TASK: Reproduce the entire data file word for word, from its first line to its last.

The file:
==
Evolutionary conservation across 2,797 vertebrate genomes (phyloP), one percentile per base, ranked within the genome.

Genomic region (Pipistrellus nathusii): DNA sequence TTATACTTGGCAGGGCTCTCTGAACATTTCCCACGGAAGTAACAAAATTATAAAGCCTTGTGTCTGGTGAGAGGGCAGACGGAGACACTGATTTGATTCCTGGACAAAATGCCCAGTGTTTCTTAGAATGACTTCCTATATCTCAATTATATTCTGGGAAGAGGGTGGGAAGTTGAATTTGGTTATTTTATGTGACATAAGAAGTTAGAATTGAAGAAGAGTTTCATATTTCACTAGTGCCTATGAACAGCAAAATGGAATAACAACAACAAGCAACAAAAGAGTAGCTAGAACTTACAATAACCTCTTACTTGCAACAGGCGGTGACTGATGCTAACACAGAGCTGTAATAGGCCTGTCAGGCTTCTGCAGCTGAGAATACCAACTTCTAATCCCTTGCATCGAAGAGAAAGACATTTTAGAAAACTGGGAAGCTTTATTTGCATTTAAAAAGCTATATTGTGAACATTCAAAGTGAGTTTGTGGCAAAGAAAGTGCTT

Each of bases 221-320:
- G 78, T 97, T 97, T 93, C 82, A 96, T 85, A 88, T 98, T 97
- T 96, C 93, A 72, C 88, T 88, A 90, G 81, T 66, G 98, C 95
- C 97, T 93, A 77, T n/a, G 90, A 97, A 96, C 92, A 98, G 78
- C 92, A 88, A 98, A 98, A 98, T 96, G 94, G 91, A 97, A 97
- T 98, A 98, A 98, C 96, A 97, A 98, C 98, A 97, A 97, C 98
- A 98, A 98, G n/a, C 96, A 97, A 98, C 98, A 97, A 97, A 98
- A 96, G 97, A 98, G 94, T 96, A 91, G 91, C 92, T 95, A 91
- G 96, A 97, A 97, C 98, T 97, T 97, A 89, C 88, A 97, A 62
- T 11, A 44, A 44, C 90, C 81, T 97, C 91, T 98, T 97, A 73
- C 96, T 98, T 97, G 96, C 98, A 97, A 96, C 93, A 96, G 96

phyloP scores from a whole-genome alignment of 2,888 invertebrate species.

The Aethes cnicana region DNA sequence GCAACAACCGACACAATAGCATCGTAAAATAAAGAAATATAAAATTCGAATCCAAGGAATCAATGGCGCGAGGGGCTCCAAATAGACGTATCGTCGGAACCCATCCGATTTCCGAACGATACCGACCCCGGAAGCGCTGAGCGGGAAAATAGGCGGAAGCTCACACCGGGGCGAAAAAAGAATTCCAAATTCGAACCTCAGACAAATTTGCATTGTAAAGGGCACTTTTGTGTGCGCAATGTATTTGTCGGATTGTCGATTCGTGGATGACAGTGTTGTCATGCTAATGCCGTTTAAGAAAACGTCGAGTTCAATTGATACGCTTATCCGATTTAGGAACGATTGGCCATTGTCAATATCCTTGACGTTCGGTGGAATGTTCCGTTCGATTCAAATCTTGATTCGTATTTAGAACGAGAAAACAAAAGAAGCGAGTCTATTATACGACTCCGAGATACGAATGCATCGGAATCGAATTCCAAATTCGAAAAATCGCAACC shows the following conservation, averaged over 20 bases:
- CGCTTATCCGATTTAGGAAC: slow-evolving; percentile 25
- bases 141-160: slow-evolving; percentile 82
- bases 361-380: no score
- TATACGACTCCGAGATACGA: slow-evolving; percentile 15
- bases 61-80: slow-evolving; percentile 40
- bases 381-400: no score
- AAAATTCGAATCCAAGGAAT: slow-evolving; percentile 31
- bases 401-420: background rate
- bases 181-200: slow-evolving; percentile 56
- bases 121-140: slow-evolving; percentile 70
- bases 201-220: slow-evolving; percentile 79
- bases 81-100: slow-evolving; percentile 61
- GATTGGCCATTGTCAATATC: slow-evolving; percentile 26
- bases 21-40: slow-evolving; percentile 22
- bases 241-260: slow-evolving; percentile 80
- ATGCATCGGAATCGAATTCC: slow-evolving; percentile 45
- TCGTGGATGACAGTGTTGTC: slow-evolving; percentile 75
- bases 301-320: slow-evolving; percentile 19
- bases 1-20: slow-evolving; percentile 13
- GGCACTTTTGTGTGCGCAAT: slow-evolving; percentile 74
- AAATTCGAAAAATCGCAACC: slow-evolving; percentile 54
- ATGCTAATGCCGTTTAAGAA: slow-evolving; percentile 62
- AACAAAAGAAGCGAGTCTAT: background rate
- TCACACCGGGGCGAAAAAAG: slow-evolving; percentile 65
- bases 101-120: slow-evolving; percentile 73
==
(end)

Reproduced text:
Evolutionary conservation across 2,797 vertebrate genomes (phyloP), one percentile per base, ranked within the genome.

Genomic region (Pipistrellus nathusii): DNA sequence TTATACTTGGCAGGGCTCTCTGAACATTTCCCACGGAAGTAACAAAATTATAAAGCCTTGTGTCTGGTGAGAGGGCAGACGGAGACACTGATTTGATTCCTGGACAAAATGCCCAGTGTTTCTTAGAATGACTTCCTATATCTCAATTATATTCTGGGAAGAGGGTGGGAAGTTGAATTTGGTTATTTTATGTGACATAAGAAGTTAGAATTGAAGAAGAGTTTCATATTTCACTAGTGCCTATGAACAGCAAAATGGAATAACAACAACAAGCAACAAAAGAGTAGCTAGAACTTACAATAACCTCTTACTTGCAACAGGCGGTGACTGATGCTAACACAGAGCTGTAATAGGCCTGTCAGGCTTCTGCAGCTGAGAATACCAACTTCTAATCCCTTGCATCGAAGAGAAAGACATTTTAGAAAACTGGGAAGCTTTATTTGCATTTAAAAAGCTATATTGTGAACATTCAAAGTGAGTTTGTGGCAAAGAAAGTGCTT

Each of bases 221-320:
- G 78, T 97, T 97, T 93, C 82, A 96, T 85, A 88, T 98, T 97
- T 96, C 93, A 72, C 88, T 88, A 90, G 81, T 66, G 98, C 95
- C 97, T 93, A 77, T n/a, G 90, A 97, A 96, C 92, A 98, G 78
- C 92, A 88, A 98, A 98, A 98, T 96, G 94, G 91, A 97, A 97
- T 98, A 98, A 98, C 96, A 97, A 98, C 98, A 97, A 97, C 98
- A 98, A 98, G n/a, C 96, A 97, A 98, C 98, A 97, A 97, A 98
- A 96, G 97, A 98, G 94, T 96, A 91, G 91, C 92, T 95, A 91
- G 96, A 97, A 97, C 98, T 97, T 97, A 89, C 88, A 97, A 62
- T 11, A 44, A 44, C 90, C 81, T 97, C 91, T 98, T 97, A 73
- C 96, T 98, T 97, G 96, C 98, A 97, A 96, C 93, A 96, G 96

phyloP scores from a whole-genome alignment of 2,888 invertebrate species.

The Aethes cnicana region DNA sequence GCAACAACCGACACAATAGCATCGTAAAATAAAGAAATATAAAATTCGAATCCAAGGAATCAATGGCGCGAGGGGCTCCAAATAGACGTATCGTCGGAACCCATCCGATTTCCGAACGATACCGACCCCGGAAGCGCTGAGCGGGAAAATAGGCGGAAGCTCACACCGGGGCGAAAAAAGAATTCCAAATTCGAACCTCAGACAAATTTGCATTGTAAAGGGCACTTTTGTGTGCGCAATGTATTTGTCGGATTGTCGATTCGTGGATGACAGTGTTGTCATGCTAATGCCGTTTAAGAAAACGTCGAGTTCAATTGATACGCTTATCCGATTTAGGAACGATTGGCCATTGTCAATATCCTTGACGTTCGGTGGAATGTTCCGTTCGATTCAAATCTTGATTCGTATTTAGAACGAGAAAACAAAAGAAGCGAGTCTATTATACGACTCCGAGATACGAATGCATCGGAATCGAATTCCAAATTCGAAAAATCGCAACC shows the following conservation, averaged over 20 bases:
- CGCTTATCCGATTTAGGAAC: slow-evolving; percentile 25
- bases 141-160: slow-evolving; percentile 82
- bases 361-380: no score
- TATACGACTCCGAGATACGA: slow-evolving; percentile 15
- bases 61-80: slow-evolving; percentile 40
- bases 381-400: no score
- AAAATTCGAATCCAAGGAAT: slow-evolving; percentile 31
- bases 401-420: background rate
- bases 181-200: slow-evolving; percentile 56
- bases 121-140: slow-evolving; percentile 70
- bases 201-220: slow-evolving; percentile 79
- bases 81-100: slow-evolving; percentile 61
- GATTGGCCATTGTCAATATC: slow-evolving; percentile 26
- bases 21-40: slow-evolving; percentile 22
- bases 241-260: slow-evolving; percentile 80
- ATGCATCGGAATCGAATTCC: slow-evolving; percentile 45
- TCGTGGATGACAGTGTTGTC: slow-evolving; percentile 75
- bases 301-320: slow-evolving; percentile 19
- bases 1-20: slow-evolving; percentile 13
- GGCACTTTTGTGTGCGCAAT: slow-evolving; percentile 74
- AAATTCGAAAAATCGCAACC: slow-evolving; percentile 54
- ATGCTAATGCCGTTTAAGAA: slow-evolving; percentile 62
- AACAAAAGAAGCGAGTCTAT: background rate
- TCACACCGGGGCGAAAAAAG: slow-evolving; percentile 65
- bases 101-120: slow-evolving; percentile 73